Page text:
The Sedition Act dates back to 19 July 1948. It was amended (expanded and modified) in 1969 after May 13.
Generally the public is aware that the act preempts people from talking bad about the government — I’m giving a layman’s interpretation with this description albeit its actual phrasing is couched in legalese.
Section 3 of the act sets out what is a ‘seditious tendency’, among which 3(1)(e) also says “to promote feelings of ill-will and hostility between different races or classes of the population of Malaysia”.
As you can see, the definition allows such a wide scope that it serves as a catch-all instrument and is open to abuse by the authorities to employ as a tool for putting away their critics and political opponents.
3(1)(f) makes it an offence to question provisions of the Federal Constitution that are protected. Most know that Article 153, i.e. the Malay ‘special position’ and Article 181, the sovereignty of the Raja-raja Melayu, are protected under the Sedition Act.
However not everyone knows that Article 152, i.e. Malay as our national language, is also made exempt from criticism.
During the recent national debate on PPSMI (the teaching and learning of Math and Science in English), there were a lot of dismissive comments heard from the English proponents about how useless Malay is with regard to its standing as a respected language.
Going by the act, the demeaning comments were possibly seditious.
But even if the anti-BM commentators were punished by the law – the penalty for a first-time offender is a jail term of not more than 3 years, a fine of not more than RM5,000, or both – it would not still not be able to compel those people to think any highly of Malay or encourage them to love our national language.
Hannah Yeoh tweets in English. So much for being the anointed saint of Malaysian First.
If she were to switch to BM, I daresay that 90 percent of her 38,120 Twitter followers would not be comfortable with the changed medium of her prolific messages (7,400 tweets thus far).
To their credit, deputy Education Minister Wee Ka Siong (MCA) and MP for Hulu Selangor P. Kamalanathan (MIC) tweet in bahasa.
Kamalanathan was vilified by the opposition supporters over the above photo which was carried extensively in the Internet.
Cium tangan is a beautiful custom to show respect to our elders.
Partly because the Kodak moment did not come off quite ‘right’ on film and partly because his critics, the non-Malays, are so alien to the culture, Kamalanathan’s good intentions were most unfortunately derailed.
Our country is so fractured along racial lines that even well-meaning gestures become cynical fodder among the so-called Anak Malaysia crowd.
A Race Relations Act (RRA) proposed by the government as one of the two laws to replace the ISA – the other piece of legislation on the cards is the Anti-Terrorism Act – may just make things worse instead of better.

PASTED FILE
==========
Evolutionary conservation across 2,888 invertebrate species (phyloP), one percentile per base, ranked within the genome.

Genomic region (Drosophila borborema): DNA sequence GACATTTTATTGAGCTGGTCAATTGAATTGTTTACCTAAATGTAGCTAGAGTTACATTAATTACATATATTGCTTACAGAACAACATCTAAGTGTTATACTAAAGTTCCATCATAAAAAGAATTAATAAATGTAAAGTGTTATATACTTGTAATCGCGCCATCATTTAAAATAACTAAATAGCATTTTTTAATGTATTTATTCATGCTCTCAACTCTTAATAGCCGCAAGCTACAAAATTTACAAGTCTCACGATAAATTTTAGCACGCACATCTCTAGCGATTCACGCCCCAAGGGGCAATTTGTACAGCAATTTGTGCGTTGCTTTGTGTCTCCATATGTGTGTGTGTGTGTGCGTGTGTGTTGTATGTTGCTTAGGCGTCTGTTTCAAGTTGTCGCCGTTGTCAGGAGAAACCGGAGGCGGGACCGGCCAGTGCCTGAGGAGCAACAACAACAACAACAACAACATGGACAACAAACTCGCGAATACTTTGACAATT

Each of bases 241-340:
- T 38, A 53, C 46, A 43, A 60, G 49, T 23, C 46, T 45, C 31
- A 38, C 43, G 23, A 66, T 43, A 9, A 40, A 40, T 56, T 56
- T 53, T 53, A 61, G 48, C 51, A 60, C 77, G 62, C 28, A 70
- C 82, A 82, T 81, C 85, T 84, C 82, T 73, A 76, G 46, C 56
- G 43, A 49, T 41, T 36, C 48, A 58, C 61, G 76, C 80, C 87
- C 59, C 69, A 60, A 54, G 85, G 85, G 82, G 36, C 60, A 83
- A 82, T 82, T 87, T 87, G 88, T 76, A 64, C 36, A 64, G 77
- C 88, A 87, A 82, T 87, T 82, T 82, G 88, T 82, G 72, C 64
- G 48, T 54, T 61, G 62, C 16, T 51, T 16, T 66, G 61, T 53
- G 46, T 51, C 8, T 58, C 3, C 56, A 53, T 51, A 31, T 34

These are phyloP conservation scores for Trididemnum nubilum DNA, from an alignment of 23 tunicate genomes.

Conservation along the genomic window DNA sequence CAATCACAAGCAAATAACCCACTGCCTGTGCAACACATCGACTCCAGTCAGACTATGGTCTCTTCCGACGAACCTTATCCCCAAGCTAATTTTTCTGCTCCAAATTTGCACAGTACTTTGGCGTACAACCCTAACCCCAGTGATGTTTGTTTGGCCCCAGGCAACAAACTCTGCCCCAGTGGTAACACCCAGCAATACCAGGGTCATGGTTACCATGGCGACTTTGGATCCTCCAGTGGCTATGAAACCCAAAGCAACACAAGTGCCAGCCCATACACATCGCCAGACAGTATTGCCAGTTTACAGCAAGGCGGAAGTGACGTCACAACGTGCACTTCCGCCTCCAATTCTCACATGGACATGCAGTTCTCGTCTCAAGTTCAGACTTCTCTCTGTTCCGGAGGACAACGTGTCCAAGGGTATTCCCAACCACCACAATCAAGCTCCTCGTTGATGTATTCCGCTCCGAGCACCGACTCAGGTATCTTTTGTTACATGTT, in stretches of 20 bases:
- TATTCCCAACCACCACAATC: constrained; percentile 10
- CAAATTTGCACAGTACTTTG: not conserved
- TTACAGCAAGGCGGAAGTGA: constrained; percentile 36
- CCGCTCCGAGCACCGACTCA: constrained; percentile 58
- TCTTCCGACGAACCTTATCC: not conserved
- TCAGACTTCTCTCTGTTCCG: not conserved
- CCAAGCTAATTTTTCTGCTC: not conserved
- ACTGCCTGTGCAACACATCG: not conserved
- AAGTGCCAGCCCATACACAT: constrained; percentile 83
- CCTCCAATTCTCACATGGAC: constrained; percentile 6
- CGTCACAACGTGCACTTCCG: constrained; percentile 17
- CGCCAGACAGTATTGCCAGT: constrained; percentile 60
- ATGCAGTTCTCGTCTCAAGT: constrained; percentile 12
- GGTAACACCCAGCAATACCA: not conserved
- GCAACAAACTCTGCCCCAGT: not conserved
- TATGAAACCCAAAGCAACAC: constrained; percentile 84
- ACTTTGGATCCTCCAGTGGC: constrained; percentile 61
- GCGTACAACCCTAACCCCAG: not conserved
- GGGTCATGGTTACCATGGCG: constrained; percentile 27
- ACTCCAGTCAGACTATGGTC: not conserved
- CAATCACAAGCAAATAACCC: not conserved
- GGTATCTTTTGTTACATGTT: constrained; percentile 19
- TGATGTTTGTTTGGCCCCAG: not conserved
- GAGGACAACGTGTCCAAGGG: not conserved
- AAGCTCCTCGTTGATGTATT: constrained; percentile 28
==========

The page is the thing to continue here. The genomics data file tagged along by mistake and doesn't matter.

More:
The RRA bill is to be tabled in the next parliamentary session.
Opposition Parliamentarians were derelict in their duty by allowing the Peaceful Assembly Act to be passed. (Read, Bagaimana kalau Perkasa nak demo nanti?) They should have raised public awareness much, much earlier so that those of us who oppose the bill could have made a louder outcry to try and block its passage.
In fact, my attention was only drawn to the inhibitive stipulations of the act by a critical letter to the editor written by someone who’s commented in this blog before.
The self-preoccupied Pakatan MPs failed to sound the alarm on the Peaceful Assembly Bill before it was heard in the Dewan.
Suaram director Kua Kia Soong has expressed his reservations on this next piece of new legislation in the pipeline, saying, “As with the recent Peaceful Assembly Bill, Malaysians should be prepared for some outrageous provisions in this proposed Race Relations Act”.
I share Dr Kua’s fears.
In practice, laws tend to favour the rich and those in power who can influence their execution and enforcement.
One example is Nor Azmi Mohd Amin, a jobless man who was jailed two years for stealing six boxes of shampoo worth RM107.40 at a supermarket. Compare with former Selangor Menteri Besar Mohd Khir Toyo who was given a 12-month sentence for the multi-million ringgit corruption involving the land on which his ‘Bali mansion’ was built.
Dr Kua predicts that the RRA “will end up letting off the far right fascists and making dissidents the usual quarry”. I think so too.
His commentary today can be read in full here.
Doubtless ethnic relations are bad but using the law as a big stick to ostensibly curb hate crime will not succeed in regulating Malaysians to like each other any better or treat each other with greater consideration.
As a voter, I want my MP to concentrate on helping trim our access of laws — a suffocating pile that we’re buried under. Some of them are outdated, archaic laws that oppress. In fact, any future law should have a sunset clause and be subject to periodic review.
The less laws we have the better.
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